We will now be adding more variables to the same function's expression earlier to see how we can better increase the outputted amount, C. Adding more variables to a function is called adding terms. Terms are groups of a coefficient and a variable raised to a power. Functions that contain only one term are called monomial, two terms is binomial, and more than three are called polynomial functions. For example, a monomial is f(x) = x^2, a binomial is f(x) = x^2 + y^4, and a polynomial function is f(x) = x^2 + y^4 + z^3. Terms are separated by either a positive or negative sign. A special type of polynomial function is a quadratic function and it is a function of the second-degree. Quadratic formulas usually take the form of Ax^2 + Bx + C = 0. A degree of a function is the term's highest exponent. For example, let us look at a regular quadratic: f(x) = x^2 + 5x+ 5. You will notice that the highest exponent is 2, then 1, then 0 (no variable means the power is 0). Although quadratic equations are very interesting and more complicated, they will not be necessary for this financial management, and it will be too long of an article to further introduce it. We will stick to the simple elements of a function, and work from there.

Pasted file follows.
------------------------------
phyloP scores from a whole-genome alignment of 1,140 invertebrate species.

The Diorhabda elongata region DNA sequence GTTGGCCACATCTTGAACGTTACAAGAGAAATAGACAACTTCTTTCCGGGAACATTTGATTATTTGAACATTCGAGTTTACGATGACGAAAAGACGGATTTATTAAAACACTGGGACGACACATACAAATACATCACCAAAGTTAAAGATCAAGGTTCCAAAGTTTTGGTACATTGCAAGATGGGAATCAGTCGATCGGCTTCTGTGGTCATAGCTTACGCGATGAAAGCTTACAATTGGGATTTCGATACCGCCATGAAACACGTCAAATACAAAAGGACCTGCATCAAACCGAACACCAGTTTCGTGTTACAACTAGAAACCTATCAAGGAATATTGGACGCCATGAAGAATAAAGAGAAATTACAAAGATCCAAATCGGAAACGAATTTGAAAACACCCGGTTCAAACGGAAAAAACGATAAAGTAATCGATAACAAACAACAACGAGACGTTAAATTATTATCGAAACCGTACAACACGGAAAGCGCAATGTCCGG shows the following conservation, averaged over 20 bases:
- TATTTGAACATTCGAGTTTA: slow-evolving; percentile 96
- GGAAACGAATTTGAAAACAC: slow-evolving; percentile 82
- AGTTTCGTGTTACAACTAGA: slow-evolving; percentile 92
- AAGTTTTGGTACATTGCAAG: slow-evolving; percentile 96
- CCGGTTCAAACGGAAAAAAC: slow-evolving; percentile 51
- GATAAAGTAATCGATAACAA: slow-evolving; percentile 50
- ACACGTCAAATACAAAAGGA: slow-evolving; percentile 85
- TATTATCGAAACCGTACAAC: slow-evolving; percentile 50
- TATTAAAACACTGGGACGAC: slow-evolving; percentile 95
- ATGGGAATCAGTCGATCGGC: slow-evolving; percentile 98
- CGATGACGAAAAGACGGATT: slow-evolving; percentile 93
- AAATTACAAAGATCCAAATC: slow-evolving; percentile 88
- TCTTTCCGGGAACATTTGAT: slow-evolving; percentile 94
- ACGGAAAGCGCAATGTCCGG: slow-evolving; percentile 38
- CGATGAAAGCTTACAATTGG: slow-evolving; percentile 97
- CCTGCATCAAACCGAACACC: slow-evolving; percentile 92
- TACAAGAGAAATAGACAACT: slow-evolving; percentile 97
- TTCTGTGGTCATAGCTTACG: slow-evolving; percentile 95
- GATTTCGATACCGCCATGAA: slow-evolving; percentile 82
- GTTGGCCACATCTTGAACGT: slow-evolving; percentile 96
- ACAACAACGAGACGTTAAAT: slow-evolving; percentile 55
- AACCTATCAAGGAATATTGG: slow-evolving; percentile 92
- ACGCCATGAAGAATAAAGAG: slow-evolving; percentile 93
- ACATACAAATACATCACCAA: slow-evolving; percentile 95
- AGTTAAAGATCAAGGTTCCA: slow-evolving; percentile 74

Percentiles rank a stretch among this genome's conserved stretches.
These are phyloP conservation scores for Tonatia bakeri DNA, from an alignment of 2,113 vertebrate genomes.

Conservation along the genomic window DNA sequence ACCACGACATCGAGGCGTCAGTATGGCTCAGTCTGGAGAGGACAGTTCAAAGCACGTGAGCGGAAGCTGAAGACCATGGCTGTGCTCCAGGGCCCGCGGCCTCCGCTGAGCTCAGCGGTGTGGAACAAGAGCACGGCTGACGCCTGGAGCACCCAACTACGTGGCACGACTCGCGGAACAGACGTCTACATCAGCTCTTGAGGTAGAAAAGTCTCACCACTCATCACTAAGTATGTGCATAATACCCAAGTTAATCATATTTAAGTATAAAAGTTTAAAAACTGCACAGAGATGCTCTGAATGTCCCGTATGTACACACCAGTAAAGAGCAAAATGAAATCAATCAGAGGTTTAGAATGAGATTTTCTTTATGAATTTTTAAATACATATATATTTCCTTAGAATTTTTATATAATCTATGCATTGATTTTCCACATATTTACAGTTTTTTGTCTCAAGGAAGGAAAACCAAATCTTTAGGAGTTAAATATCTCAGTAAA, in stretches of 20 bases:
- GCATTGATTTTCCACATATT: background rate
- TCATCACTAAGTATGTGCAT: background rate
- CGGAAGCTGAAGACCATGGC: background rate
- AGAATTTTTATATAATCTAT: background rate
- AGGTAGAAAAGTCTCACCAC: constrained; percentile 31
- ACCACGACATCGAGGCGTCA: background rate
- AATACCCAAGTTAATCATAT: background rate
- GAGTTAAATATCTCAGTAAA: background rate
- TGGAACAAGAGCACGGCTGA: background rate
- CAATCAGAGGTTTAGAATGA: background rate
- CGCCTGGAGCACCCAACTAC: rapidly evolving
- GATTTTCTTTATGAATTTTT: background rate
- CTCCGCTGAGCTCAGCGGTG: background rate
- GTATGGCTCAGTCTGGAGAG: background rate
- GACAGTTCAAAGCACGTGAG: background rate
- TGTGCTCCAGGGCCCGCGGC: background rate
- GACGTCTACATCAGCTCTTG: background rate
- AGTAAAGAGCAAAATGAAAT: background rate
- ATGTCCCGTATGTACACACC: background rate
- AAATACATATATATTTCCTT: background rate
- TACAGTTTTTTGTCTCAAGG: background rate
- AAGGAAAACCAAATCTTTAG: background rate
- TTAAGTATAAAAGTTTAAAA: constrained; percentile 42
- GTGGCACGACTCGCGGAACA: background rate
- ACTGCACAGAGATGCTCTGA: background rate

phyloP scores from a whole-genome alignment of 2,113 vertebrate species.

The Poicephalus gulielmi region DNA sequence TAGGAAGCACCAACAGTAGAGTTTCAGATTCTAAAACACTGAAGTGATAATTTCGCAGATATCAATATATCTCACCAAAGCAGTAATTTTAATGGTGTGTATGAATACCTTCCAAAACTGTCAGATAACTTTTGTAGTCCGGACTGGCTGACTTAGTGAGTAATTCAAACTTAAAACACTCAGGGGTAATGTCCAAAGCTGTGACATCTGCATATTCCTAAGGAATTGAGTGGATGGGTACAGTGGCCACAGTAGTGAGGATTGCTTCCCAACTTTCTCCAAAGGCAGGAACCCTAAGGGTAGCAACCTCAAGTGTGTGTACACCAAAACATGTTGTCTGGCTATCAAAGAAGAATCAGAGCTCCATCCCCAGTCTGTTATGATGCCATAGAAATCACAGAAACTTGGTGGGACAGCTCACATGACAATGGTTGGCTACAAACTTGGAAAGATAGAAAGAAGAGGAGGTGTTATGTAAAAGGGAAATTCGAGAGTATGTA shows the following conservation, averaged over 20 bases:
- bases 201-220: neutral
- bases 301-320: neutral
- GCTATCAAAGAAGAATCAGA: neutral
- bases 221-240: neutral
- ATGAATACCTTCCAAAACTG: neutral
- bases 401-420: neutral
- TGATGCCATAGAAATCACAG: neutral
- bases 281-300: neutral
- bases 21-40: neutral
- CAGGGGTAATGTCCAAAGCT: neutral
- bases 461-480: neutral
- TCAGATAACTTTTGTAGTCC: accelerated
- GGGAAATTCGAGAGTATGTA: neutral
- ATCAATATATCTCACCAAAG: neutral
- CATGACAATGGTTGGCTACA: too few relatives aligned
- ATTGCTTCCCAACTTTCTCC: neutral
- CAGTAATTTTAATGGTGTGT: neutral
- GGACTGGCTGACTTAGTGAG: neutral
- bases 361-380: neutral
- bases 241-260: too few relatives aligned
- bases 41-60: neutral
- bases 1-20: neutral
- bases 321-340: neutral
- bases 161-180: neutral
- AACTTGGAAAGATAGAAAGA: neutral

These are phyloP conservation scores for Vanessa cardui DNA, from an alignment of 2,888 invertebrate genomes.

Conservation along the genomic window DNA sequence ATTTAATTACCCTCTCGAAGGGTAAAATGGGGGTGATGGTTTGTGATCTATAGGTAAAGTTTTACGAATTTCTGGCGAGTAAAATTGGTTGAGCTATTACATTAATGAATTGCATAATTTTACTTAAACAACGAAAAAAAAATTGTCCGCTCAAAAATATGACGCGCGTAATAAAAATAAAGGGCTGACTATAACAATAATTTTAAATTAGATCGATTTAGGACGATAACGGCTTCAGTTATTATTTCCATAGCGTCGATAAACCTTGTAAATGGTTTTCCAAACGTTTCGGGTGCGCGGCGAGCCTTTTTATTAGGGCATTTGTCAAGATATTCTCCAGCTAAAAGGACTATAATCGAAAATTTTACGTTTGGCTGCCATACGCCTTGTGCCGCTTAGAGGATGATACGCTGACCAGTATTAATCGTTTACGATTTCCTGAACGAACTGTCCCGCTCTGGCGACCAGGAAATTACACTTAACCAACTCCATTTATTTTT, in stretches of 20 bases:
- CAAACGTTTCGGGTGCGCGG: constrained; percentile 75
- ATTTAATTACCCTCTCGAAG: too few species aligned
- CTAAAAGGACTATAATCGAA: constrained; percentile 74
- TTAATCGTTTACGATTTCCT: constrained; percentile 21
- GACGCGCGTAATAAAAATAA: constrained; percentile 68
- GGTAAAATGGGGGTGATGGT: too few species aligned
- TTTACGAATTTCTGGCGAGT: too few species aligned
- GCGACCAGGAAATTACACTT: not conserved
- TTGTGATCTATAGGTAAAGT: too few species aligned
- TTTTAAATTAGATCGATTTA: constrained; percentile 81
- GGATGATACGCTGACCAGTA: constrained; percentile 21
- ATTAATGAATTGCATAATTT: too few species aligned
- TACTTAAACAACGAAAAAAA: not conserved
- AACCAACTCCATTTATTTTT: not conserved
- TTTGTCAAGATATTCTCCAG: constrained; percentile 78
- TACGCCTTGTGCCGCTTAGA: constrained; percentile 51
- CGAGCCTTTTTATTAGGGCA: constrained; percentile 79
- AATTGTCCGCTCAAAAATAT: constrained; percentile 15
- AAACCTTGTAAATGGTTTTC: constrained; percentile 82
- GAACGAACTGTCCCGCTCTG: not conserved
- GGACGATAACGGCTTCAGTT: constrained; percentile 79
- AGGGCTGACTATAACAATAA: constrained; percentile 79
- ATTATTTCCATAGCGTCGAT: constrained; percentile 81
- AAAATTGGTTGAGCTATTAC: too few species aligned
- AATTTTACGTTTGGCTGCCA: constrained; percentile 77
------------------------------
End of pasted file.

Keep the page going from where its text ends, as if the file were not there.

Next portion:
Now that I have introduced you to the concept of a function, basic terms, and quadratic equations, we can now finally incorporate that into our final equation. Let us take the original equation (f(H) or C = H * 50) with H = 40 and let us if we can modify or add any more variables to the equation to improve the amount earned. So the solution would be to efficiently somehow decrease the amount of time needed to complete the work per hour, by let us say half, and so that would likewise increase the salary but working the same number of hours! Let us represent this mathematically: C = (H * 50) / 2. To break it down, since we are essentially working half the time per week (but still being completing the work) we will divide the original equation by half. We will keep the multiplication of the hourly salary the same, since that didn't change. Now if we input 40 hours into the new equation, we shall see a half decrease in C or income earned: f(40) = (40 * 50) / 2, = 1000. But how did we earn more money? Well, since the work was completed in half the time, the person could work a second job that pays more for the remainder of the 20 hours per week, and earn more income by the end of the week in total. For example, let us say that the person found another job that pays twice her first job and he has to complete the job in 20 hours. Let us input this into the function: f(H) = (H / 2) * 50 + (20 * 100). And let us input the 40 hours into the function now f(40) = (40 / 2) * 50 + (20 * 100), = $3000. Now the person has earned a $1000 more but still working the same number of hours (40)!
Finally, now that you have learned the concept of a function, its mathematical notation, basic terms, and what a quadratic function is, you may now apply this knowledge in different aspects of life, for example, this article specifically targets finances but you can apply it in other places as well. Functions have helped us to mathematically represent the amount a person earns based of off the number of hours they worked per week. Moreover, they have helped us to potentially increase their income (C) by still working the same number of hours per week.